#ci/cd
7 posts

Continuous testing - creating a testable CI/CD pipeline

For continuous testing, focus on confidence, implementation, maintainability, monitoring and speed.
Read more

Continuous testing - creating a testable CI/CD pipeline

For continuous testing, focus on confidence, implementation, maintainability, monitoring and speed (CIMMS):

  1. For greater confidence, pair testers with developers as they write code to review unit tests for coverage and to add service tests for business logic and error handling.
  2. To implement, use tools that support rapid feedback from fast running of repeatable tests. For service-level tests, inject specific responses/inputs into Docker containers or pass stubbed responses from integration points. For integration tests, run both services in paired Docker containers within the same network. Limit full-environment tests.
  3. Ensure tests are maintained and up to date. Create tests with human-readable logging, meaningful naming and commented descriptions.
  4. To monitor, use testing tools that integrate into CI/CD pipeline tools to make failures/successes visible and even send emails out automatically. In production, labeling logs to trace a user’s path and capturing system details of the user environment allows easier debugging.
  5. For speed, keep the test suite minimal. Let each test focus on only one thing and split tests to run in parallel if need be. Segregate to test only for changed areas and ignore those with no cross-dependencies.
  • Avoid automating everything. Run manual exploratory tests at each stage to understand new behaviours and determine which of those need automated tests.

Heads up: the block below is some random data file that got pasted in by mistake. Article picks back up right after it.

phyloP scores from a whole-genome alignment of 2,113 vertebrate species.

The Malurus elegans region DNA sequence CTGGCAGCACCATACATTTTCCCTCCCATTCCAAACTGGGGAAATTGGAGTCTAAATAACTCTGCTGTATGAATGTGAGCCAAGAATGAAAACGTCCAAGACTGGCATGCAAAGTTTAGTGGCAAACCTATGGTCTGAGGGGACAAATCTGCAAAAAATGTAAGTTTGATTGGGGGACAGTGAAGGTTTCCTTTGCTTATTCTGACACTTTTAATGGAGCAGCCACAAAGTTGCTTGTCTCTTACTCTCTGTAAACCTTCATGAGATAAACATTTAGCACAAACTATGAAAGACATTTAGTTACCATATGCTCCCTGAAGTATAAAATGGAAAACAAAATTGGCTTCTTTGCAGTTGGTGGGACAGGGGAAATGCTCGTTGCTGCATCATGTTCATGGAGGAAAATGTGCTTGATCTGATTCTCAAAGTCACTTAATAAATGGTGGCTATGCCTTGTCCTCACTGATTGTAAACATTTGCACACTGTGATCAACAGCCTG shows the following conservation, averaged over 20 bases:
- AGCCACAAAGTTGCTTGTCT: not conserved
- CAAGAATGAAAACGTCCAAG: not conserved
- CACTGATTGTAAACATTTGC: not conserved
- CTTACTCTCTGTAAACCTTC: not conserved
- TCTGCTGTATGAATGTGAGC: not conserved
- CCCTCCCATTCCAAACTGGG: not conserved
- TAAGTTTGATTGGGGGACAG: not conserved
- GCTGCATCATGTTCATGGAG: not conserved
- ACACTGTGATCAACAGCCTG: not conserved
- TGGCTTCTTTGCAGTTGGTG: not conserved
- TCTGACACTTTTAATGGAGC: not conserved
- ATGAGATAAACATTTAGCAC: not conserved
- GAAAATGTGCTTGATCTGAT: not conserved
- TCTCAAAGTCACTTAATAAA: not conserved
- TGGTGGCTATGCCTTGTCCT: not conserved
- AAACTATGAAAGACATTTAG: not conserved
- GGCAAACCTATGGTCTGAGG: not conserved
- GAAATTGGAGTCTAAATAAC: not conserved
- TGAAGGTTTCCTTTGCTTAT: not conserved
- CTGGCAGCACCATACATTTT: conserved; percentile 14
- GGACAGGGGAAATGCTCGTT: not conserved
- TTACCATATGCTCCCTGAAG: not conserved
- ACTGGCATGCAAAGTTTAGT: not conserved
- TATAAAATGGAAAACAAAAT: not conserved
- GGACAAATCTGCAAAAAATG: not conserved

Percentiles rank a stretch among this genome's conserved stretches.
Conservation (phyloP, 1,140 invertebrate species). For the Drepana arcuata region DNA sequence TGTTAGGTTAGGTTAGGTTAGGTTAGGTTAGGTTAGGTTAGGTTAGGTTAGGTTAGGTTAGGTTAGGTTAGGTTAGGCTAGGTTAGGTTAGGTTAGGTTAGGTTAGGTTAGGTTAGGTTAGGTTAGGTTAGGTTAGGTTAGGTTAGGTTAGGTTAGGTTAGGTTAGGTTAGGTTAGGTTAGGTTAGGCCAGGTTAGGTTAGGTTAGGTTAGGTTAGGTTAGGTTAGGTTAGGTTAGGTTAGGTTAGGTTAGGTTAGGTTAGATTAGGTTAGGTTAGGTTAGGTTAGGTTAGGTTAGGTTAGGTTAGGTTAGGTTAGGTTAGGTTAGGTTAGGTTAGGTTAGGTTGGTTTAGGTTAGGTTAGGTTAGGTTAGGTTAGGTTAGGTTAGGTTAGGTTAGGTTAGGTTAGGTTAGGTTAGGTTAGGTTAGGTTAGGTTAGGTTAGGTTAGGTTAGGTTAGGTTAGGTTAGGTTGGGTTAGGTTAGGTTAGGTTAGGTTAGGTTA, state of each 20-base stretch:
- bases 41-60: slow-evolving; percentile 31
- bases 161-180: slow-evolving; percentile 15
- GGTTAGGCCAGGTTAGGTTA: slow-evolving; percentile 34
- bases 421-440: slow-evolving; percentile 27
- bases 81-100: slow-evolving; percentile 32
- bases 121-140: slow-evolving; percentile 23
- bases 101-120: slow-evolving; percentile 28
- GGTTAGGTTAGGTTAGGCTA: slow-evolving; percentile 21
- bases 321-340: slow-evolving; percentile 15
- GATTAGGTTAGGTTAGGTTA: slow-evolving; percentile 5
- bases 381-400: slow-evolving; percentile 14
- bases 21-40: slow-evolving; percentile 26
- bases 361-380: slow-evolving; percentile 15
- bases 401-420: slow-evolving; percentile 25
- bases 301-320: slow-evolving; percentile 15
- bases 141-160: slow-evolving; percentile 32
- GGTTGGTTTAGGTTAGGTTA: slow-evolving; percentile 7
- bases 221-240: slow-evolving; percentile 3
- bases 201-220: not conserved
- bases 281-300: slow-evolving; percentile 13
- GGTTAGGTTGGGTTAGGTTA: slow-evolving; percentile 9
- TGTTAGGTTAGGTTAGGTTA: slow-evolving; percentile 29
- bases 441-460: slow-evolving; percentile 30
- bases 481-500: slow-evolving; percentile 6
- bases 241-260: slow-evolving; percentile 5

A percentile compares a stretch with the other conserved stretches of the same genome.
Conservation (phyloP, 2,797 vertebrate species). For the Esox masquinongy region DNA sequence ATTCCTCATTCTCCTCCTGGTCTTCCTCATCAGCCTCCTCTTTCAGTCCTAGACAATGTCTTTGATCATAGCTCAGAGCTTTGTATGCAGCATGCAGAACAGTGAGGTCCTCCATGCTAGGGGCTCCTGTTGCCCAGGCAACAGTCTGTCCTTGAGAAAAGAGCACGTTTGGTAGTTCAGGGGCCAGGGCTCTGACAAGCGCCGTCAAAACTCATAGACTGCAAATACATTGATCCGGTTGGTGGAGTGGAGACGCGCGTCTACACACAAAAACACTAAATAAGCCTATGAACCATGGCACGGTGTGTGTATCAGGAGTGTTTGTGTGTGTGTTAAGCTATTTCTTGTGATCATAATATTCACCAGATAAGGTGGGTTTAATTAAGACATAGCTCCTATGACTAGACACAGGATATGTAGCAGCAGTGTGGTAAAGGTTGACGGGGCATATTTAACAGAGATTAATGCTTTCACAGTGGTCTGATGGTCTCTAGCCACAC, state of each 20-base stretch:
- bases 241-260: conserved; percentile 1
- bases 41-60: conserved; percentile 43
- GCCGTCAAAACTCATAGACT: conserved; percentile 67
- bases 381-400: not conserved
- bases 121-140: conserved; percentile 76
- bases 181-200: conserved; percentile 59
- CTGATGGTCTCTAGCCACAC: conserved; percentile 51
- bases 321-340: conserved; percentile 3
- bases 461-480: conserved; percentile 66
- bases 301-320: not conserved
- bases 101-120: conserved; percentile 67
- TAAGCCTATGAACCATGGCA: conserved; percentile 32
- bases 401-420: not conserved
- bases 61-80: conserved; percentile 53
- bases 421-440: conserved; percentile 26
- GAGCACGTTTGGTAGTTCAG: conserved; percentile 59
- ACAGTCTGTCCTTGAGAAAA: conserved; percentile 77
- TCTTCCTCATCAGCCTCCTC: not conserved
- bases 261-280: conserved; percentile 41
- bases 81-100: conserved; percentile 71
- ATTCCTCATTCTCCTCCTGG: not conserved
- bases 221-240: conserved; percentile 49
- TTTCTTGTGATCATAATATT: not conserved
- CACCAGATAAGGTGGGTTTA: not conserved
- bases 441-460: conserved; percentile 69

• When pushing to a new environment, test environmental rollback. Reversing changes should not impact users or affect data integrity. Test the rollout process itself for production and run smoke tests. Continue to monitor by running known error conditions and ensure monitoring captures those with sufficient information for easy debugging.

Full post here, 7 mins read

How to measure the reliability of your software throughout the CI/CD workflow

Look beyond log files and testing to determine quality of code: set up advanced quality gates to block problematic code from passing to the next stage and use feedback loops to inform more comprehensive testing.
Read more

How to measure the reliability of your software throughout the CI/CD workflow

  • In addition to CI/CD, you should consider incorporating continuous reliability in the workflow. This may mean more focus on troubleshooting than on writing code.
  • Consider whether to automate every step, or even whether some steps should be automated more than others.
  • Look beyond log files and testing to determine quality of code: set up advanced quality gates to block problematic code from passing to the next stage and use feedback loops to inform more comprehensive testing.
  • In addition to log aggregators and performance monitoring tools, get a more granular understanding of app quality by ensuring you can access the source code, variable state and stack trace at the time of an error. Aggregate this data across the app, library, class, deployment or another boundary for an insight into the functional quality of the code.
  • Based on this data, you can categorise known, reintroduced and unknown errors, classify events, understand frequency and failure rates, enabling you to write more comprehensive tests for development and pre-production environments alike, driving the higher code quality.

Full post here, 6 mins read

Modernizing your build pipelines

Keep your pipeline highly visual and avoid over-abstraction. Visualization makes builds easy to understand and allows failed builds to be traced back quickly.